We’ve all gone “There and back again,” whether through J.R.R. Tolkien's written works or the cinematic interpretations by Peter Jackson. Fox Searchlight now invites audiences to the mind of the creator of Middle Earth in Tolkien, a biopic of sorts that connects the dots between the author’s formative years and the enchanting stories he would later write. Fans of The Lord of the Rings and The Hobbit will find in it many of the same themes they’ve come to cherish from those stories: Bravery, honor, love, loss, and fellowship.
I will admit that beyond “Extended Edition” appendices bonus features and commentary tracks, I had never sought out additional information on the creator of the Middle Earth saga. I knew that he was a war veteran, but his life was otherwise a mystery to me. Tolkien doesn’t attempt to tell his entire life story, but instead focuses on his adolescent and young adult life.
The entire film is framed around John Ronald Ruel Tolkien’s time in the trenches of World War I. The war scenes aren’t the main focus of the film, however, which is primarily centered around his teenage years as an orphan, the camaraderie he formed with intellectual classmates, and the love that blossomed for a fellow orphan living under the same roof. Through vignettes of his past, links to his creations are drawn through visions on the battlefield.
If you’re not a fan of The Lord of the Rings, you will likely find Tolkien to be rather boring. Many of the same themes and elements of this film can be found elsewhere, and to greater cinematic effect. But fans of the books will likely find it to be an enlightening experience. Particularly when you realize that the future writer was creating elements of his stories at an early age and that the books were the result of a lifetime of dreaming and reflecting.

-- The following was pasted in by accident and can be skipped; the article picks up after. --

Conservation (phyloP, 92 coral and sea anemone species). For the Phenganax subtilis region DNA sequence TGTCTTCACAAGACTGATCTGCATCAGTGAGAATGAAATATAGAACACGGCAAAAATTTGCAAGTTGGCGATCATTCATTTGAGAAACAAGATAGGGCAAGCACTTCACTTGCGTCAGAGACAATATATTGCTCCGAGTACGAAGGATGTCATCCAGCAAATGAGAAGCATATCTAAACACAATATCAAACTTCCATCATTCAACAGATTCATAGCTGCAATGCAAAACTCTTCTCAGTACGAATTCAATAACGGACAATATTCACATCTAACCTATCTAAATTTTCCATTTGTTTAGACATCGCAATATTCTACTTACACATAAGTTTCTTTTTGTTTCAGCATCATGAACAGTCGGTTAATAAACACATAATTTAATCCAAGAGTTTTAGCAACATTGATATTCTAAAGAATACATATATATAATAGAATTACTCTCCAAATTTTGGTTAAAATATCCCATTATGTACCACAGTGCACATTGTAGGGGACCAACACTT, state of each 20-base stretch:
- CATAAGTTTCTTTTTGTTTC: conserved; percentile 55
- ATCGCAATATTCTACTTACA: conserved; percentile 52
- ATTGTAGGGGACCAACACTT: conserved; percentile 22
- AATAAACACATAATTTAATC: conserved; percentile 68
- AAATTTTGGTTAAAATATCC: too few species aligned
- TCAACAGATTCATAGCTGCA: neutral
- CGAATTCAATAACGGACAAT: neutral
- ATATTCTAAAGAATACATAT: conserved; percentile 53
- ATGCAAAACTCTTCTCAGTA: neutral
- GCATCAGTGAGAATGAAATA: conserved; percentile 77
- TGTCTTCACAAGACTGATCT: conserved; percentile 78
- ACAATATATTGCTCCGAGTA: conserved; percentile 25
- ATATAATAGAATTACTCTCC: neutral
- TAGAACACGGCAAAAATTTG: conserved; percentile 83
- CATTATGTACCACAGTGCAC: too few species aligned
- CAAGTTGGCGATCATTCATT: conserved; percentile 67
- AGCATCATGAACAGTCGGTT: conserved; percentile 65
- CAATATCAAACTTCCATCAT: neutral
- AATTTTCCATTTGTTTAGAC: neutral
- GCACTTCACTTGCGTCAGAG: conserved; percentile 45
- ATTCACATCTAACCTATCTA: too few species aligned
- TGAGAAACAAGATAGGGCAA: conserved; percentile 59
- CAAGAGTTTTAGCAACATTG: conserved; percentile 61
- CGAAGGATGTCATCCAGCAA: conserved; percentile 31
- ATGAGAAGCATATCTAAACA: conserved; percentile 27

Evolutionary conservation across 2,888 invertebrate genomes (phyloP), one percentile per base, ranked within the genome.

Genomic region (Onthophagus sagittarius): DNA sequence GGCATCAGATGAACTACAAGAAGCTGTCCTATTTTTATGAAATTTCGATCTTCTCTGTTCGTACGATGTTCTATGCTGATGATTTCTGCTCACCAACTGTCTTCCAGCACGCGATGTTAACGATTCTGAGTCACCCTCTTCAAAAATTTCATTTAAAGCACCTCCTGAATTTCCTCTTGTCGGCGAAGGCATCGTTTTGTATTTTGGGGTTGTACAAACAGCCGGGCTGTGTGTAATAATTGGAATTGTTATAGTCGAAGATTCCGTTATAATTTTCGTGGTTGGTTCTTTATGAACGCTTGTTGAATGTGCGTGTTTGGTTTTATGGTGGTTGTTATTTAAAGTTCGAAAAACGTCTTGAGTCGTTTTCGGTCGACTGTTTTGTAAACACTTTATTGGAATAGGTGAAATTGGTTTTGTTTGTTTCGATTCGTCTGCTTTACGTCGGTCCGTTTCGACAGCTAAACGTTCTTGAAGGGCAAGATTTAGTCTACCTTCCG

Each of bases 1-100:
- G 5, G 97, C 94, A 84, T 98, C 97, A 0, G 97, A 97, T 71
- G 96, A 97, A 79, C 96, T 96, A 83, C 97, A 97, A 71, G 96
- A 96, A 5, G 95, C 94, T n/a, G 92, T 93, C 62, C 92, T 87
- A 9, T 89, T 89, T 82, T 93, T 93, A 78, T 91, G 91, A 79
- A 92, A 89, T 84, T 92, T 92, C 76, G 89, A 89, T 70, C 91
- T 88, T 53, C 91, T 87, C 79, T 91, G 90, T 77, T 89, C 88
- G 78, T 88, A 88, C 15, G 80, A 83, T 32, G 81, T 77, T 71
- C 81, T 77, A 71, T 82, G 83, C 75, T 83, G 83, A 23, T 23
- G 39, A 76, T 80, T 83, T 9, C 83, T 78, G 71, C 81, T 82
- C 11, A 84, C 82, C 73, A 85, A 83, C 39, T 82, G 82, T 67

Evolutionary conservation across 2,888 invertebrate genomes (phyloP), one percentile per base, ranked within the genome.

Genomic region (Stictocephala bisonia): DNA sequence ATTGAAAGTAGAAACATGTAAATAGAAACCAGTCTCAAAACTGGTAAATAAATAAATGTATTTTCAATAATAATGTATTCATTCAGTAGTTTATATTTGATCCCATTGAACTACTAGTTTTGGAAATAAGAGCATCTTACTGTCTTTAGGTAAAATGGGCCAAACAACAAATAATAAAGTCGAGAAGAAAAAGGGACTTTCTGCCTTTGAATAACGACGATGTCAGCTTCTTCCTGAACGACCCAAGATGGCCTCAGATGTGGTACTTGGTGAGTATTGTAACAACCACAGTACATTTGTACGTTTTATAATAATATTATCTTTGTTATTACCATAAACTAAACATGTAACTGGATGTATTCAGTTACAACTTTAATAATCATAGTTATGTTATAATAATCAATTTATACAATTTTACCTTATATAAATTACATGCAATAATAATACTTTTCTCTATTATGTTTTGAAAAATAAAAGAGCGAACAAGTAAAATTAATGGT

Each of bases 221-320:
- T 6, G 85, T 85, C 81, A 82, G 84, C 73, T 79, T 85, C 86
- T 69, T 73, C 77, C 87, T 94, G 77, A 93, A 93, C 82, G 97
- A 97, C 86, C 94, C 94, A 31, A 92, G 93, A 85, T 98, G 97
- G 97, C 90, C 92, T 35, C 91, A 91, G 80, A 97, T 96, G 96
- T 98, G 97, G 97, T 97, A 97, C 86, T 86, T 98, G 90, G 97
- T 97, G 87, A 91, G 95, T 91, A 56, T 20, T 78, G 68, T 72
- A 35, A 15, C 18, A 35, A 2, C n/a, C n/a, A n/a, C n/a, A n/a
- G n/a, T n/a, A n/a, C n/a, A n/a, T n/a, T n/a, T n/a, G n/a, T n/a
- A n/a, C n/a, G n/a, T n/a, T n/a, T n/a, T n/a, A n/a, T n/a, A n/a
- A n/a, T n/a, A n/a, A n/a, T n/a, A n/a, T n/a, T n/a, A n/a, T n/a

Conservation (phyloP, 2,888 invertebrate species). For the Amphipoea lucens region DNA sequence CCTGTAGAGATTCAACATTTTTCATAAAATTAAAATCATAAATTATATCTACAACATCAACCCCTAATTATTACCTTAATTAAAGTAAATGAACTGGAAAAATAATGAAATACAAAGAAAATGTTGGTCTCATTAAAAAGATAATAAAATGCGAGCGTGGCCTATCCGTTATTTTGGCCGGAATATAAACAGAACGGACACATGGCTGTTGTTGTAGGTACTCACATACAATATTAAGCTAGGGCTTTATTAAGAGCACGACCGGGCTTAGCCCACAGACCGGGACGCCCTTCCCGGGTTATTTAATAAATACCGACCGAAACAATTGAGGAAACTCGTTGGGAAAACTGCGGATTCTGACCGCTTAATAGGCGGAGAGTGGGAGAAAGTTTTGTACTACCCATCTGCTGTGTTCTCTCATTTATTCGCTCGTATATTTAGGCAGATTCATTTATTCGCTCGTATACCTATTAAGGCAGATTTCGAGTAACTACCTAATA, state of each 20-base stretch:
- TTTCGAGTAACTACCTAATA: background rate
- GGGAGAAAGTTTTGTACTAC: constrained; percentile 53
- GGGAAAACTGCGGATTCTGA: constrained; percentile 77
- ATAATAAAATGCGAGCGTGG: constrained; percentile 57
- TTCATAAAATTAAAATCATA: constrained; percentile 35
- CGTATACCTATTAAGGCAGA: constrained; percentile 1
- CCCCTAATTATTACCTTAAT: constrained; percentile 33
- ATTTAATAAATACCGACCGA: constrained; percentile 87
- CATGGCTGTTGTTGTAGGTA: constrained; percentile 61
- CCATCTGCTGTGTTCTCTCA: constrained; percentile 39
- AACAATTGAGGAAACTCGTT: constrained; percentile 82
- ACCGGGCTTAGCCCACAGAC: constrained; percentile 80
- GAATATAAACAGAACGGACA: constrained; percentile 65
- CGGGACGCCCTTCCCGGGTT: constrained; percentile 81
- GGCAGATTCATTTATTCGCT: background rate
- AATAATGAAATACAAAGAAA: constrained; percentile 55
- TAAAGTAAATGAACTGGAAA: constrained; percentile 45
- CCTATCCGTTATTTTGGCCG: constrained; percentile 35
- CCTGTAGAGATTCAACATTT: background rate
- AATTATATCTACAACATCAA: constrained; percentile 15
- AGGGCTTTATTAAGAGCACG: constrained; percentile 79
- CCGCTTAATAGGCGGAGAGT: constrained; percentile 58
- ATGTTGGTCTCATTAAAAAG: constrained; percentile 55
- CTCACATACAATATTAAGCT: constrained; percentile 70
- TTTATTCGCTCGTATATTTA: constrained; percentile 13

Nicholas Hoult and Lily Collins star as Tolkien and his eventual wife. Both give charismatic performances, with Collins’ character serving as the inspiration for nearly every female in the Lord of the Rings stories. Director Dome Karukoski clearly approaches the subject from a place of great appreciation for the author. He makes great use of the medium to carry legends of dragons and knights through scenes from Tolkien’s childhood through his war years.
The original score is provided by Thomas Newman, who also composed the biopic Saving Mr. Banks. His compositions at times evoke the feel of Howard Shore’s score from the Peter Jackson films, but also draws from classical pieces to underscore the interests of Tolkien's future wife, Edith.
Tolkien is an important film for fans of The Lord of the Rings and The Hobbit and one that I recommend if you fall into that category. Those less familiar or interested in the author’s classic works will likely enjoy it, but not on the same level. If you’re not a fan of Middle Earth, your time would be better spent elsewhere.
I give Tolkien 4 out of 5 cycles of Der Ring des Nibelungen.
Alex has been blogging about Disney films since 2009 after a lifetime of fandom. He joined the Laughing Place team in 2014 and covers films across all of Disney’s brands, including Star Wars, Marvel, and Fox, in addition to books, music, toys, consumer products, and food. You can hear his voice as a member of the Laughing Place Podcast and his face can be seen on Laughing Place’s YouTube channel where he unboxes stuff.